Compare any two graphics cards:
Radeon HD 5770 vs Radeon HD 7850
IntroThe Radeon HD 5770 comes with a GPU clock speed of 850 MHz, and the 1024 MB of GDDR5 memory is set to run at 1200 MHz through a 128-bit bus. It also is comprised of 800(160x5) Stream Processors, 40 TAUs, and 16 ROPs.
Compare all that to the Radeon HD 7850, which makes use of a 28 nm design. AMD has set the core frequency at 860 MHz. The GDDR5 memory is set to run at a frequency of 1200 MHz on this card. It features 1024 SPUs as well as 64 TAUs and 32 ROPs.
Power Usage and Theoretical Benchmarks
Power Consumption (Max TDP)
In theory, the Radeon HD 7850 should be 100% quicker than the Radeon HD 5770 in general, because of its greater bandwidth. (explain)
Texel RateThe Radeon HD 7850 will be quite a bit (about 62%) more effective at texture filtering than the Radeon HD 5770. (explain)
Pixel RateThe Radeon HD 7850 is much (more or less 102%) faster with regards to full screen anti-aliasing than the Radeon HD 5770, and also should be able to handle higher screen resolutions more effectively. (explain)
Please note that the above 'benchmarks' are all just theoretical - the results were calculated based on the card's specifications, and real-world performance may (and probably will) vary at least a bit.
Please note that the price comparisons are based on search keywords - sometimes it might show cards with very similar names that are not exactly the same as the one chosen in the comparison. We do try to filter out the wrong results as best we can, though.
Memory Bandwidth: Bandwidth is the max amount of data (in units of megabytes per second) that can be transferred across the external memory interface within a second. The number is worked out by multiplying the card's bus width by its memory speed. In the case of DDR memory, it should be multiplied by 2 again. If it uses DDR5, multiply by 4 instead. The better the card's memory bandwidth, the better the card will be in general. It especially helps with AA, High Dynamic Range and high resolutions.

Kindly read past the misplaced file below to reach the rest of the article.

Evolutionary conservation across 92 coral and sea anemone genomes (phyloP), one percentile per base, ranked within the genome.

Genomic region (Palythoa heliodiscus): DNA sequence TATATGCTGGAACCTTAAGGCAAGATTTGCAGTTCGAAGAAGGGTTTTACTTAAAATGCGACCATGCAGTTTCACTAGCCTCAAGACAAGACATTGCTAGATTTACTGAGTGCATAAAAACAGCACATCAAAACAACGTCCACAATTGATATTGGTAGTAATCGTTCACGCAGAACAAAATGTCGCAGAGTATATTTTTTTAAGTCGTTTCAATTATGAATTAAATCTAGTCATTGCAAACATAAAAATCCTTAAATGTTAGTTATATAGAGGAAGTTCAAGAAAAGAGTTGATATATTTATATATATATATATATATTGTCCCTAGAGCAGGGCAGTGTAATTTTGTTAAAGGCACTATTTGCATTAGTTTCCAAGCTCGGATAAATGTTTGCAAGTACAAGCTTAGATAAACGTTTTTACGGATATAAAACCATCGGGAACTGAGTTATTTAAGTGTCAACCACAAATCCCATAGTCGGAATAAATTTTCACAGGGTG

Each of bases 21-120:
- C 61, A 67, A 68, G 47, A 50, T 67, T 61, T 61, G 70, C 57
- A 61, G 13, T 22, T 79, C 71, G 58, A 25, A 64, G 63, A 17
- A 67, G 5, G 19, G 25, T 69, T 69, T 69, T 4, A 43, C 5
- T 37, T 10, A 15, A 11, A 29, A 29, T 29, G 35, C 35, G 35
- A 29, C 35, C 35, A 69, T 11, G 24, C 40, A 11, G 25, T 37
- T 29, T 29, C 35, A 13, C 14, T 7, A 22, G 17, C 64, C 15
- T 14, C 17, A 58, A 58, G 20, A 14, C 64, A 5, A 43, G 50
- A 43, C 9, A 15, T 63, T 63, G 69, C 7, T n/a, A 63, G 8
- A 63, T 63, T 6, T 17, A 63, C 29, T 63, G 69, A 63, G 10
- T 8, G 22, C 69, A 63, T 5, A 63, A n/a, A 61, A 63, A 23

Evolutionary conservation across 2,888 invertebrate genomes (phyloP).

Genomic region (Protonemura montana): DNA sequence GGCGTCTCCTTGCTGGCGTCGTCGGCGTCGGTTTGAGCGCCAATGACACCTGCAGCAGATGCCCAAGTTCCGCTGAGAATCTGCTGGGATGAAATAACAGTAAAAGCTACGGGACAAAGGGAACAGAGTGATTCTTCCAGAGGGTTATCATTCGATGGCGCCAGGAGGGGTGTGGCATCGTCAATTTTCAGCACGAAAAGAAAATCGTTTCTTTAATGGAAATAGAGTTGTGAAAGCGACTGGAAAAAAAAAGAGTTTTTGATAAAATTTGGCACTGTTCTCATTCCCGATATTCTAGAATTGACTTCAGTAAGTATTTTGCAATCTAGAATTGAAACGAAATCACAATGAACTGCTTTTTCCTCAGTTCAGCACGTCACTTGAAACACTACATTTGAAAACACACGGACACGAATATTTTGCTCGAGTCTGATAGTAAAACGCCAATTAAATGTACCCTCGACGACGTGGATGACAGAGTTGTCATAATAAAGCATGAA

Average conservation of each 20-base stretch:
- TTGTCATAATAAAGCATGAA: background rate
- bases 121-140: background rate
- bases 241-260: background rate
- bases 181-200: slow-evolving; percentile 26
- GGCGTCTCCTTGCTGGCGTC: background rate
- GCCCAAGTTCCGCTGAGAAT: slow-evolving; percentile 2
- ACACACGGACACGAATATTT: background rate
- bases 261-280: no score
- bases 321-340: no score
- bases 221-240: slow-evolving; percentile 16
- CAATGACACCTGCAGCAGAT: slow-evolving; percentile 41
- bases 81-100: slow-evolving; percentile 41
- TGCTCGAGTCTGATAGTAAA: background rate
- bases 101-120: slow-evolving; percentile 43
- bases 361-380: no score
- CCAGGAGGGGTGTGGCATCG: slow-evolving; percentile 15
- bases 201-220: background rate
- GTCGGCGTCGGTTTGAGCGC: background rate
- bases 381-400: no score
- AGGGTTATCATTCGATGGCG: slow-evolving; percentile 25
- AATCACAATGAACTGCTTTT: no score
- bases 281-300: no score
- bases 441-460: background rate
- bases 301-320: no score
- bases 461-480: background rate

Texel Rate: Texel rate is the maximum amount of texture map elements (texels) that are applied per second. This is worked out by multiplying the total number of texture units of the card by the core clock speed of the chip. The higher the texel rate, the better the card will be at handling texture filtering (anisotropic filtering - AF). It is measured in millions of texels per second.
Pixel Rate: Pixel rate is the most pixels the graphics card can possibly record to its local memory in a second - measured in millions of pixels per second. The figure is calculated by multiplying the amount of Render Output Units by the the core speed of the card. ROPs (Raster Operations Pipelines - also sometimes called Render Output Units) are responsible for filling the screen with pixels (the image). The actual pixel fill rate also depends on lots of other factors, most notably the memory bandwidth - the lower the memory bandwidth is, the lower the potential to reach the max fill rate.